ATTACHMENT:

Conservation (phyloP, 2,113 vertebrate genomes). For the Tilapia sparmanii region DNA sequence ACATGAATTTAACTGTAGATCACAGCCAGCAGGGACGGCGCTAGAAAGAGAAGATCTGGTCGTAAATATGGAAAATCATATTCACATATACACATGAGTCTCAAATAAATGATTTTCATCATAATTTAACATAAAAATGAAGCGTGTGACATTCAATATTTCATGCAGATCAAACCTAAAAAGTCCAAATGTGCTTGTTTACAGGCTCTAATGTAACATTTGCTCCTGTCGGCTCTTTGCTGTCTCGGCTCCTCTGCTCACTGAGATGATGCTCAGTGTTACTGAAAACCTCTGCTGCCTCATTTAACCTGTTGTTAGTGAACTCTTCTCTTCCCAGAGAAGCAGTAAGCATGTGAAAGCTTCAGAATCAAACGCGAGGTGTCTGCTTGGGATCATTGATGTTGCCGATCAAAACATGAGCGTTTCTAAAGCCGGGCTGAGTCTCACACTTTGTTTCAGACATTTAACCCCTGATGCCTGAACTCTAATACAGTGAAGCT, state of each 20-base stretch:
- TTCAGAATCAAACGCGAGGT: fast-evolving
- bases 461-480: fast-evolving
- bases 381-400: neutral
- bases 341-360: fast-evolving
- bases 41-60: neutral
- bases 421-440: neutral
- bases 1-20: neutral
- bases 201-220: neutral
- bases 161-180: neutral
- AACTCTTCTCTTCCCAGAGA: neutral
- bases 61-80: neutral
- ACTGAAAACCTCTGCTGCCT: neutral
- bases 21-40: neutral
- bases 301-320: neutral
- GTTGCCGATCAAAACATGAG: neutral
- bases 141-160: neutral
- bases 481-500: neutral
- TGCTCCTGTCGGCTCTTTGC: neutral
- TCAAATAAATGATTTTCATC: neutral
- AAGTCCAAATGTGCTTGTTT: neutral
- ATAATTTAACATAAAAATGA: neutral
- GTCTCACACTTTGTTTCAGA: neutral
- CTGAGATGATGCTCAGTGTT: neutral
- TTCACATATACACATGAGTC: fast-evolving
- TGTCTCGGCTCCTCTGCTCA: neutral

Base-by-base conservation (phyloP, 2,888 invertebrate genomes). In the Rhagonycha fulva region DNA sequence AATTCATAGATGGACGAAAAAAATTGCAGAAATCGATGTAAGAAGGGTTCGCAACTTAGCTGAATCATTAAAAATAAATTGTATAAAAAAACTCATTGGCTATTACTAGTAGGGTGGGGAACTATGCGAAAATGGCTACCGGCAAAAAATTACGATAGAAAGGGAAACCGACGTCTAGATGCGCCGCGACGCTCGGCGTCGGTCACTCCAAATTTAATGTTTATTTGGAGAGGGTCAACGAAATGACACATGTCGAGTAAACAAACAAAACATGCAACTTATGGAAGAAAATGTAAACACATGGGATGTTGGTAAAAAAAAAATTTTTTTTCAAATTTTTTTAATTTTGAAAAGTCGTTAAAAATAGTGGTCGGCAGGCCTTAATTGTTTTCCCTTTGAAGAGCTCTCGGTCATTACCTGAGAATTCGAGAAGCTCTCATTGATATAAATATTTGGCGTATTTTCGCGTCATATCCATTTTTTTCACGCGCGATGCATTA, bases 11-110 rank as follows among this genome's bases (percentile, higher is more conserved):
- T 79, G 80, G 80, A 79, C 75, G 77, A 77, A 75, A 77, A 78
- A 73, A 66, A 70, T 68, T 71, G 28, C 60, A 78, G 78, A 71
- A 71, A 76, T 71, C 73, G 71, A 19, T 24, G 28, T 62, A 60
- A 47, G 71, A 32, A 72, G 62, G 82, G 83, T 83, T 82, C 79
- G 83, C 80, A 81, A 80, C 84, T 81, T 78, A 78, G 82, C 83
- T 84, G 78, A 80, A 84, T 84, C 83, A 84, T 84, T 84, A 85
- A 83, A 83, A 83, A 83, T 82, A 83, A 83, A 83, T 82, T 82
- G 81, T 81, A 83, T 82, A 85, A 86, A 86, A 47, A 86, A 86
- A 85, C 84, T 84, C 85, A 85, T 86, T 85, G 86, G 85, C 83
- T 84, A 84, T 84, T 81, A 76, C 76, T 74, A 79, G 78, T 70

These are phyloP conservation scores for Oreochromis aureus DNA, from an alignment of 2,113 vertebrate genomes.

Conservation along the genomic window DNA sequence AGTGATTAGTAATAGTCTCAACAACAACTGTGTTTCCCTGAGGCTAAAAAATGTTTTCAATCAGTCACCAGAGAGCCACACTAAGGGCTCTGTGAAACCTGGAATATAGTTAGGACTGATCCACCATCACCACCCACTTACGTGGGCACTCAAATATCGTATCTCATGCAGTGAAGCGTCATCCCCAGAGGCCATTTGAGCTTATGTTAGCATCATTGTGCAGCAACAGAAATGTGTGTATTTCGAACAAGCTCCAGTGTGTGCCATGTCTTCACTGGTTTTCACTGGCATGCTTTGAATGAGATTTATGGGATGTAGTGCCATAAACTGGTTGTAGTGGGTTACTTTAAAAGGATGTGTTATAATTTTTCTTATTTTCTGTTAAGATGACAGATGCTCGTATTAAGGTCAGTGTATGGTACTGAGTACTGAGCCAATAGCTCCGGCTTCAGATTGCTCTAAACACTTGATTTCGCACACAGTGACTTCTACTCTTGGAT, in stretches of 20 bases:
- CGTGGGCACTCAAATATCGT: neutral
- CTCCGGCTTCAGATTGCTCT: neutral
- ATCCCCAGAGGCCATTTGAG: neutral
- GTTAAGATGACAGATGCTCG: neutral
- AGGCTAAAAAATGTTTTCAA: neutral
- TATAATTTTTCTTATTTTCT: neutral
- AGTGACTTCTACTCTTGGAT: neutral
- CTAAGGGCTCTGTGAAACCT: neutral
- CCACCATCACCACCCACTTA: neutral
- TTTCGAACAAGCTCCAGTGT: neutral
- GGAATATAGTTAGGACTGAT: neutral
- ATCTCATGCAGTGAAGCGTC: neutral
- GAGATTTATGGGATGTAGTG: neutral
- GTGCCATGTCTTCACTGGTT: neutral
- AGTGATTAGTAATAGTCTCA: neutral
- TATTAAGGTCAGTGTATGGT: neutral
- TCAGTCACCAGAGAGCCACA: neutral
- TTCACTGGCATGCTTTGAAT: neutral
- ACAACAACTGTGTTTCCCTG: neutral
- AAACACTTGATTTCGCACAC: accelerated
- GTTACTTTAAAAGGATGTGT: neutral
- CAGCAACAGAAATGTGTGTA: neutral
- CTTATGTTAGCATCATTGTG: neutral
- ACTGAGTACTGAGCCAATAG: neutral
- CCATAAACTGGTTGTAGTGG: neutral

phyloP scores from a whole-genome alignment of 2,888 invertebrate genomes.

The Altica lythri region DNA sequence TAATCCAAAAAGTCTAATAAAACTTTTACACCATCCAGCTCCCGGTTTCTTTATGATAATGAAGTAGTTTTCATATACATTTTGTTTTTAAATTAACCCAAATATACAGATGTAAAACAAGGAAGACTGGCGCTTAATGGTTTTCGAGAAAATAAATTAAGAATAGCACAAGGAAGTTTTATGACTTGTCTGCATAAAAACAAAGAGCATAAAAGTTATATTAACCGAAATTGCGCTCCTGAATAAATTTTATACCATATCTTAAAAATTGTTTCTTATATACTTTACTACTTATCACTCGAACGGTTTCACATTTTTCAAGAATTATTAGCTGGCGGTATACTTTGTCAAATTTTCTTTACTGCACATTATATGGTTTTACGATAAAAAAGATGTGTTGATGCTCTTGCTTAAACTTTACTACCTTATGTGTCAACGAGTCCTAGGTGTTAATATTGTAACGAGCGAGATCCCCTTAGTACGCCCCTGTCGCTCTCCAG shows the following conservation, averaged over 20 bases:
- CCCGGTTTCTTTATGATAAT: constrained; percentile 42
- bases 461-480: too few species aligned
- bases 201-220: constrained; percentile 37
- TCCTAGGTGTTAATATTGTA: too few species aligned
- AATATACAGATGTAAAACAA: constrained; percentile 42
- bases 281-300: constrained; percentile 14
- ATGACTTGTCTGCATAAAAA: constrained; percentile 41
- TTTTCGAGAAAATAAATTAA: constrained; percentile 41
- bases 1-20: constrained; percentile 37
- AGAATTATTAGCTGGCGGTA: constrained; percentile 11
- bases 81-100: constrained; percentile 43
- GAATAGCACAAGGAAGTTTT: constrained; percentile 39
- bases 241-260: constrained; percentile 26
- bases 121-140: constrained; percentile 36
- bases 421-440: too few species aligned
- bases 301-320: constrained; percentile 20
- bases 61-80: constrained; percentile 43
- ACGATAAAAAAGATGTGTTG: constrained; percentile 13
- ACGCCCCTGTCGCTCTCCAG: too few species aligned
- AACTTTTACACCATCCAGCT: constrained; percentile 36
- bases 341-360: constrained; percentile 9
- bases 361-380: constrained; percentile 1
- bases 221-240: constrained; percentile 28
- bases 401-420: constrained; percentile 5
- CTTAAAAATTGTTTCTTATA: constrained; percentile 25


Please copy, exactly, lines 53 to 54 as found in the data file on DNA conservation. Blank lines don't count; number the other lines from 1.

- GTGCCATGTCTTCACTGGTT: neutral
- AGTGATTAGTAATAGTCTCA: neutral